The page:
Early cases
Apicius, De re culinaria, an earlier assortment of recipes.

The initial known written recipes time to 1730 BC and were recorded on cuneiform tablets present in Mesopotamia.

Other early published recipes time from approximately 1600 BC and come from an Akkadian pill from southern Babylonia. Additionally there are works in historical Egyptian hieroglyphs depicting the planning of food.

Several historical Greek recipes are known. Mithaecus’s cookbook was an earlier one, but nearly all of it’s been lost; Athenaeus estimates one short recipe in his Deipnosophistae. Athenaeus says many other cookbooks, all of them lost.

Roman recipes are known beginning in the 2nd century BCE with Cato the Elder’s De Agri Cultura. Many experts of the time identified eastern Mediterranean preparing in Greek and in Latin. Some Punic recipes are identified in Greek and Latin translation.

The large number of recipes Delaware re coquinaria, conventionally called Apicius, seemed in the 4th or 5th century and is the only total surviving cookbook from the conventional world. It provides the classes offered in meals as Gustatio (appetizer), Primae Mensae (main course) and Secundae Mensae (dessert). Each menu begins with the Latin order “Take…,” “Recipe….”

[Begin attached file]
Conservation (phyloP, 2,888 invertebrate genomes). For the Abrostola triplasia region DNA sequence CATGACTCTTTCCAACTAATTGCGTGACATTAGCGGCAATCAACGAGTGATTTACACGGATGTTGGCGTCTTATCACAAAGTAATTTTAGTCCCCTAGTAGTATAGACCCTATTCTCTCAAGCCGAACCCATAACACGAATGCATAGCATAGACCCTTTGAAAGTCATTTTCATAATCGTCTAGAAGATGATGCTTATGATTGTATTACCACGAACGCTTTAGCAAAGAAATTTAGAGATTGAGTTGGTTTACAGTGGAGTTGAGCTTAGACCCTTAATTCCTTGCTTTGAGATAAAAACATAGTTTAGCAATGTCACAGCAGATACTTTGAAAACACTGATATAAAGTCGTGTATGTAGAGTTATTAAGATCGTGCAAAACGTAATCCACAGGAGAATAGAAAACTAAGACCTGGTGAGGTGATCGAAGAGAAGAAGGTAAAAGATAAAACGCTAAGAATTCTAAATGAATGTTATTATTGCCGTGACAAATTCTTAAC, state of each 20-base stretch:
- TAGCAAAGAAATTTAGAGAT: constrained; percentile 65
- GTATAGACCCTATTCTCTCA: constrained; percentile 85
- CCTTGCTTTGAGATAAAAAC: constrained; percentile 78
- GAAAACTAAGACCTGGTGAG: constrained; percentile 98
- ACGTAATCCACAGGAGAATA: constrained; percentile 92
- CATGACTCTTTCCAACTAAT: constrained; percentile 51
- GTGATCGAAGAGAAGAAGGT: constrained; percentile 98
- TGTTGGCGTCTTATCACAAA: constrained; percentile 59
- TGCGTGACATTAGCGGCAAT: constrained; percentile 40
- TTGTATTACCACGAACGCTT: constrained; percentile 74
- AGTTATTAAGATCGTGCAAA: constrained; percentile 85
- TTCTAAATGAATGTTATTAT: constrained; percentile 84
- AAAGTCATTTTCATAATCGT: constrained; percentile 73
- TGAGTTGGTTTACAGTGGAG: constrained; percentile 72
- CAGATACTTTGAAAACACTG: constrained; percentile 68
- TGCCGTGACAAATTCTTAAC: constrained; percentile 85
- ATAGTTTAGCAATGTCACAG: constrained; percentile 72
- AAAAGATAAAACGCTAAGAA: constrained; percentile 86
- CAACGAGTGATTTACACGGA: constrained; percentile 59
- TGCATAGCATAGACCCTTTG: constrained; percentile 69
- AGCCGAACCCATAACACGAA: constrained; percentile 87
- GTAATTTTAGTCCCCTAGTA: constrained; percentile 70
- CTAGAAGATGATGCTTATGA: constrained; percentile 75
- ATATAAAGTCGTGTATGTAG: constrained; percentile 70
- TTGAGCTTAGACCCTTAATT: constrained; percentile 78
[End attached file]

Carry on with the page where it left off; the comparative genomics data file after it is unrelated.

Arabic recipes are noted starting in the 10th century; see al-Warraq and al-Baghdadi.

The earliest menu in Persian dates from the 14th century. A few recipes have survived from the time of Safavids, including Karnameh (1521) by Mohammad Ali Bavarchi, which includes the preparing instruction greater than 130 different recipes and pastries, and Madat-ol-Hayat (1597) by Nurollah Ashpaz. Menu publications from the Qajar age are numerous, the absolute most significant being Khorak-ha-ye Irani by prince Nader Mirza.

Master Richard II of England commissioned a formula guide called Forme of Cury in 1390, and about once, still another book was printed titled Curye on Inglish, “cury” indicating cooking. Equally books provide an impression of how food for the respectable classes was prepared and offered in Britain at that time. The magnificent style of the aristocracy in the Early Modern Time brought with it the start of so what can be named the current recipe book. By the 15th century, numerous manuscripts were showing describing the recipes of the day. A number of these manuscripts give great data and record the re-discovery of several herbs and spices including coriander, parsley, basil and peppermint, several that had been cut back from the Crusades.